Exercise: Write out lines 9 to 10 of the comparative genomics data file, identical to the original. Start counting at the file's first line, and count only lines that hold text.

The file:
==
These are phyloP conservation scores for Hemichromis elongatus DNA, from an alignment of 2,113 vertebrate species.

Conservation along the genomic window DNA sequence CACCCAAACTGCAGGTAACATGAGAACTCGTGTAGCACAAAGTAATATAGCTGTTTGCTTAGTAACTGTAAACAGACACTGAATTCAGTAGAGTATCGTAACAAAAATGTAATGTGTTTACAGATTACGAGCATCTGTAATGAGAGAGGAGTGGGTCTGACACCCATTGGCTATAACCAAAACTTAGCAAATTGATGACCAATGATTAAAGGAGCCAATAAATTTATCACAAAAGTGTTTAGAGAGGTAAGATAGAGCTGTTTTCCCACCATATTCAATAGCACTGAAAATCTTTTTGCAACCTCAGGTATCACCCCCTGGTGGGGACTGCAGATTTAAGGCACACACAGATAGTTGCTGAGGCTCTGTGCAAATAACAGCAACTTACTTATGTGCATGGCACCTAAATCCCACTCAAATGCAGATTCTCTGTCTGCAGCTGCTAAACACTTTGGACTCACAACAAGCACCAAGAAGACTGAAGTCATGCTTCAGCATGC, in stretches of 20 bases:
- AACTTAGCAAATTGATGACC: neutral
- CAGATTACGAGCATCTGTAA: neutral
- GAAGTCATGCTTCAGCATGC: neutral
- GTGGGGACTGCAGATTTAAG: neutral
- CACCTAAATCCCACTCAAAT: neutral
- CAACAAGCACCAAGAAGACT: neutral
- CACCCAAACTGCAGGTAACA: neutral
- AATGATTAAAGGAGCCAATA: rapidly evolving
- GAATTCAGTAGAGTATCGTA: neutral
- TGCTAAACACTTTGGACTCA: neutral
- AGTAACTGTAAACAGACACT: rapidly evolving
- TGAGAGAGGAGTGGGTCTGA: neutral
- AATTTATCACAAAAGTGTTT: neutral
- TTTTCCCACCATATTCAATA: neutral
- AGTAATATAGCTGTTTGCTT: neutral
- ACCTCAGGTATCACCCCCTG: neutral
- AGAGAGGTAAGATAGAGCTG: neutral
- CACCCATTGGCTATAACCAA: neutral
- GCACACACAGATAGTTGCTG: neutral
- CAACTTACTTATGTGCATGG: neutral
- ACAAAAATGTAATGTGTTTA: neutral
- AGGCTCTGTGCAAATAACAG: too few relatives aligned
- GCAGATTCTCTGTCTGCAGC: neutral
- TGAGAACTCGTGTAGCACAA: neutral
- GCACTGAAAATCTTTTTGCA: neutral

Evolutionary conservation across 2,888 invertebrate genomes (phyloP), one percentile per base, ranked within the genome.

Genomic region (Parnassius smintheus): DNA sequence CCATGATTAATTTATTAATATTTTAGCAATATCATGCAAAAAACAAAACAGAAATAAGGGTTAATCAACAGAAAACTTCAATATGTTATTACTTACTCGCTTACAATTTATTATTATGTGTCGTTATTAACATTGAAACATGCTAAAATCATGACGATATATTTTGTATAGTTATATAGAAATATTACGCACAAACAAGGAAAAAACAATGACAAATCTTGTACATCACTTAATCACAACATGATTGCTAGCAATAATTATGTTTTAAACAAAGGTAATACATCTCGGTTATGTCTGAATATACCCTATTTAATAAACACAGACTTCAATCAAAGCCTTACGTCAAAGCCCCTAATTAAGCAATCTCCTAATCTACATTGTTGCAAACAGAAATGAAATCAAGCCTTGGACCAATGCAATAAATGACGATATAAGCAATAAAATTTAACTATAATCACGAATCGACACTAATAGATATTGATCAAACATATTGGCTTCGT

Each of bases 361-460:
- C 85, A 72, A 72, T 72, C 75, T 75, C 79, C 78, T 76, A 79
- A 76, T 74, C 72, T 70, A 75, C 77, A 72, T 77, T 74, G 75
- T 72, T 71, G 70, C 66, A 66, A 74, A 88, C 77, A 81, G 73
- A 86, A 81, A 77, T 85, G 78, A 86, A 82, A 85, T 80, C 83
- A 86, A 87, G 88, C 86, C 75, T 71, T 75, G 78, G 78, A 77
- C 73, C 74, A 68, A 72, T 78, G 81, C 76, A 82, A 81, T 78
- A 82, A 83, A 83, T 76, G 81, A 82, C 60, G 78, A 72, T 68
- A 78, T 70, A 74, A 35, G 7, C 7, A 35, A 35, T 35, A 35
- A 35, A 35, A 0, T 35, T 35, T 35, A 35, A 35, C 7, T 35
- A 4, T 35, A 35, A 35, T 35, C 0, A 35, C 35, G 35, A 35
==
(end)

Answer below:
- CACCCAAACTGCAGGTAACA: neutral
- AATGATTAAAGGAGCCAATA: rapidly evolving